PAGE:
When I was a kid in High School we learnt things ‘off by heart’:
poems by Keats and Coleridge, extracts from ‘The Ancient Mariner’,
soliloquies from ‘Hamlet’ and ‘Macbeth’, whole passages from Dickens;
chronologies of The Persian Wars, War of the Roses,
biographies of the Tudors; not neglecting the sciences, we memorized
physics and maths formulas,chemical equations, and slabs from The New Testament —
we were walking Wikipedias; now I’m a big kid, into my senior years,
I’ve grown rusty, which is why I’m in the backyard walking up and down —-
the bees must think I’m mad —- learning by heart my NEW mobile number
which everyone but me knows
what things did you learn ‘off by heart’? do you still remember them ?
M is in her cups.
Any moment now, the kookaburra cackle
the cutting off, like a hoon driver on the highway.
But for the time being I’m holding the table, telling the tale of the silver hammer beneath the front passenger seat of my car, what happens when my girlfriend spots it.
The little group leans forward, intent.
But it reminds M of something and she’s hyper now, jumps in, raucous.
This time I’m ready for her.
I took a photo today I’d like to show you. It’s for you, I say.
You did? Really?
Yes, I say, bringing it up on the screen, passing it across to her.
It’s what you do when you cut people off, how you make them feel. It’s kind of a metaphor.
She has a close look. Ouch,, she says. Lopped?
I’m walking down aisle #8 but it could be aisle #9, depending how they classify it.
But it’s not down either.
I’m afraid to ask.
I know what sort of response I’m going to get but I’m desperate.
I ask one of the assistants,
So where do you keep it? I ask. Where do you keep the canned laughter?
Pardon? she says.
You’ve got canned fruit and canned veggies but I can’t find the canned laughter.
Is this some kind of joke? she asks.
Sort of, I say, But I do need a can or two.
She looks around for help. You know the look. This guy might be dangerous, I better humour him.
I’ll go and ask the manager, she says.
Don’t worry, I say sadly, no one stocks it any more. She heads off anyway and I slump out the store in my clown shoes and frizzy ginger hair. I beep my red nose for good measure.
No one laughs at my jokes these days. I’ve lost my edge. Looks like I’m going to have to go back to Comedy School.
They were in a little cottage out the back with nothing to write about on a dark and stormy night. Delia, a tall, strapping, Scandinavian woman, with long greyish blond hair down to her waist, had just given them, a small group of seniors, fifteen minutes silent writing during the class on short story writing. You should be able to come up with something, she said,almost despairing of her hopelessly floundering flock. This was the second session and still not a word had been written. The thunder boomed and lightning flashed helpfully as if to provide prompts. Delia paced up and down out the front working herself into a froth.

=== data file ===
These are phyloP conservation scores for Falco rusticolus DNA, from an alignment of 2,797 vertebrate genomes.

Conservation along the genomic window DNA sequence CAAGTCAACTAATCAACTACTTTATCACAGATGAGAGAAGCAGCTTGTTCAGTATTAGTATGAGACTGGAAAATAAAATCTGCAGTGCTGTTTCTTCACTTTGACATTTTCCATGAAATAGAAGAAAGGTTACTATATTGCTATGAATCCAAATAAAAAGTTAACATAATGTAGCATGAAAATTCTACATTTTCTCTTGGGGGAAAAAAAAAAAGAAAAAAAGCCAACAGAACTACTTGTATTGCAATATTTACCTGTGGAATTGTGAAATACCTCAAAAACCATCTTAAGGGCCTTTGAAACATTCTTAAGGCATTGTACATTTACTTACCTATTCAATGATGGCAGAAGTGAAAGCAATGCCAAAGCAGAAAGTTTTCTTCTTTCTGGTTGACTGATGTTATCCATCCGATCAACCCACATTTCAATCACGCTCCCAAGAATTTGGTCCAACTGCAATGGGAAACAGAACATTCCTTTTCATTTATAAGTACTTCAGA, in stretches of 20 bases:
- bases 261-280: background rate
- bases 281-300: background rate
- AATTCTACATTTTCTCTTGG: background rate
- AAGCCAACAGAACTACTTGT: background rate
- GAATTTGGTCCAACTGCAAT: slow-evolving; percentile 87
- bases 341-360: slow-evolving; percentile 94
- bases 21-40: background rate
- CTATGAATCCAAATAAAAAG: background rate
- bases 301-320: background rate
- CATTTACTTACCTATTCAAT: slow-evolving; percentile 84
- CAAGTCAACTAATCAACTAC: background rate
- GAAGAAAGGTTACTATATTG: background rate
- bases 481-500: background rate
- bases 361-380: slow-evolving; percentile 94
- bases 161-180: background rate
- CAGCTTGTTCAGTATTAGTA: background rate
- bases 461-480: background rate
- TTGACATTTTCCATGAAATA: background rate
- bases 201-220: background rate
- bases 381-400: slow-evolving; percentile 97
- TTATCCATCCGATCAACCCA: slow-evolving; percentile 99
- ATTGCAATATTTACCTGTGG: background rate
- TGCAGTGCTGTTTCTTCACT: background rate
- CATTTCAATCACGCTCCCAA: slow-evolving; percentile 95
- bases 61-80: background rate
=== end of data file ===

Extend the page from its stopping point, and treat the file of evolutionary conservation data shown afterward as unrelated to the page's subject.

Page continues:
Just then, as if on cue, the door flew open, and a drug-addled man with straggly blond hair and black tank top stormed in, neck and arms swathed in devil tatts, shouting obscenities in a strange guttural language, throwing chairs around the room thankfully with no one in them, and then with his anger quenched, stormed out again. Where’s Security when you need them, fumed D who immediately phoned the police. Suddenly everyone started furiously writing. Delia could not stop them.
ic by pretty sleepy on pixabay
Some poems start out as poems, homely descriptions
of slippers, for instance or berry bowls, toasters
but then over-reach, chasing chimeras, conundrums,
leading us down a rabbit hole of nonsense.
Others take the easier way, finding their inner teacher,
their gasbagging guru. Some poems start out as poems
but end up as pedagogy. You feel you’re in
the classroom again.
That little kid in Maccas
from Aldinga Primary
with one hand on his yellow scooter
is picking up his order as I
am putting mine through.
Hello, he says brightly
& I say, hello, back
& I think should I be even speaking
with this kid?
[hasn’t he heard of stranger danger?]
so I ask him when did school go back
& he says, Monday so I ask him what grade he is in
[ he isn’t that little]
so I guess, Year seven
& he says, Year 5
& adds he comes each morning to Maccas
to fill up his tummy
so he can work hard .
He collects his pancake with chocolate syrup and strawberry milkshake
& scoots off
with his bag of calories and good work ethic.
*pic courtesy of Wiki Commons
Any chance of a coffee, Cheryl?
I’m busy, John. Can you get one from the machine? It does a good job.
Not as good as you, Cheryl.
She smiled but it was no go. So I went to the machine. There was a sign on it saying,
Apologies. This Machine Is Out Of Order.
So I went and told Cheryl.
That’s funny, she said. It was working earlier. I’ll have a look.
A few minutes later, she brought me a coffee.
The machine’s working, John but I brought you a coffee anyway.
That’s funny: the sign said it wasn’t working.
The sign was on the side of the machine, she said. Only if it’s on the front does it hold true.
Oh? I said. Oh.
So I thanked her and after I drank the coffee, I left, a little troubled.
At home, I flipped through the community newspaper and found just the course I wanted: How To Read Signs. I filled out the form, sent in the cheque and enrolled immediately.
Never again would I be caught short before a sign.
There was this kid who stood at the back of the class
When I came to read my poems
And whenever I got boring he’d rotate
His arms like the blades of a helicopter
& the more I banged on the faster
His arms would whir
Until it looked like he’d take off
His teacher and the other kids paid him
In the pause between poems he’d say,
You done yet?
And I’d say,
And he’d say, Good and slow down.
And when I stopped, he’d stop.
The eagle had landed.
Whenever I do a reading I see
That kid at the back
His arms set to rotate.
It keeps me honest.